The row which erupted in Belfast City Council on Monday may have began with the decision of a DUP councillor to wear a football scarf, but it quickly revealed the intolerance of some Sinn Fein representatives.
Given that sports paraphernalia is not infrequently used in a triumphalist fashion by both sides of the community in Northern Ireland and given her fiery style, Ruth Patterson perhaps should not have been shocked when her decision to don a Linfield scarf led to criticism from republicans.
But if any moment deserved such a gesture, a motion marking a man as respected as David Jeffrey was that time.
But what followed from Sinn Fein’s Jim McVeigh demonstrated how combustible some members of that party can be.
For all of 11 minutes, McVeigh argued with the Deputy Lord Mayor, Christopher Stalford, over Cllr Patterson’s choice of clothing. In a display which may have dismayed some of Sinn Fein’s more progressive members, Mr McVeigh attempted to either shout down the meeting’s chairman or openly defy his ruling that the meeting should proceed.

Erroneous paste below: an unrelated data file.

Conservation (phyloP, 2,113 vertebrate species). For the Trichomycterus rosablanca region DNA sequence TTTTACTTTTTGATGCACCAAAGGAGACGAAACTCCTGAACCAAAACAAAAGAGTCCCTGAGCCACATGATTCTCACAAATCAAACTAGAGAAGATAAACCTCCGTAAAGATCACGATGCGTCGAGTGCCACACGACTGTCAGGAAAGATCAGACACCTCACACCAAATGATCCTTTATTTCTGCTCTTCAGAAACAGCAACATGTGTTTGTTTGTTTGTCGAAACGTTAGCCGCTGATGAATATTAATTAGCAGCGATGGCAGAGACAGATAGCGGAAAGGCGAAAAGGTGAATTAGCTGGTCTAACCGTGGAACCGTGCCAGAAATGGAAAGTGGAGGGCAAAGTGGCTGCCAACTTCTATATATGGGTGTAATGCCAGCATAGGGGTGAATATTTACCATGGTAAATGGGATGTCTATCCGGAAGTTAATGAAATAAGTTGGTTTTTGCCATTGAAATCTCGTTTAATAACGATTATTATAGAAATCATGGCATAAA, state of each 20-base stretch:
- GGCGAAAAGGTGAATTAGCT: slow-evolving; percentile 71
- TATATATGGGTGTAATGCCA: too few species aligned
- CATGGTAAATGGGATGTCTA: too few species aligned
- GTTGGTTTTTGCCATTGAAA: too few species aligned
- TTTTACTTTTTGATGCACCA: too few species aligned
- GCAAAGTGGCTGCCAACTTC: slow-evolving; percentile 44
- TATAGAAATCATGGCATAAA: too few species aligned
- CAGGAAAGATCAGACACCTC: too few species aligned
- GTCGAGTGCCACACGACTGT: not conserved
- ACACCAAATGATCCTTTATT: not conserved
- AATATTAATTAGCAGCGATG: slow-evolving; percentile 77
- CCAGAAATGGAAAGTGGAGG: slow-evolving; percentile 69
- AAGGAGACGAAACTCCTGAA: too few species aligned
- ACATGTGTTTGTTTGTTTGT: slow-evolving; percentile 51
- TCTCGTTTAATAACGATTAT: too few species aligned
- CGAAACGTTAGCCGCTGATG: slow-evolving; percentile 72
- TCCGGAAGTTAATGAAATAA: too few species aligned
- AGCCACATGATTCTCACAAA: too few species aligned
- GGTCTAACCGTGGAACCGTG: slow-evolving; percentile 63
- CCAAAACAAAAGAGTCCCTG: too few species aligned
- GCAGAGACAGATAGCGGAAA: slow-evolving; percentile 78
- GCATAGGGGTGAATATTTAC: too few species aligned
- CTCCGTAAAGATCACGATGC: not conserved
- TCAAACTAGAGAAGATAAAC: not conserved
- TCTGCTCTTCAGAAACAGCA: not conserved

The actions of the former IRA prisoner — who is now Sinn Fein’s group leader on the council — will make many unionists think that Sinn Fein in Belfast is courting dissidents by bringing people such as McVeigh on to the council in place of those such as Tom Hartley who had built some rapport with unionists.
McVeigh’s public disrespect for authority went beyond bad manners and suggested that some in Sinn Fein dislike democratic norms.
The aggressive petulance comes in a year in which Sinn Fein Lord Mayor Máirtín Ó Muilleoir has made an attempt to show some respect to all of Belfast’s citizens.
Sinn Fein needs to stop sending out mixed messages and tame those who appear to struggle with tolerating any vestiges of unionism.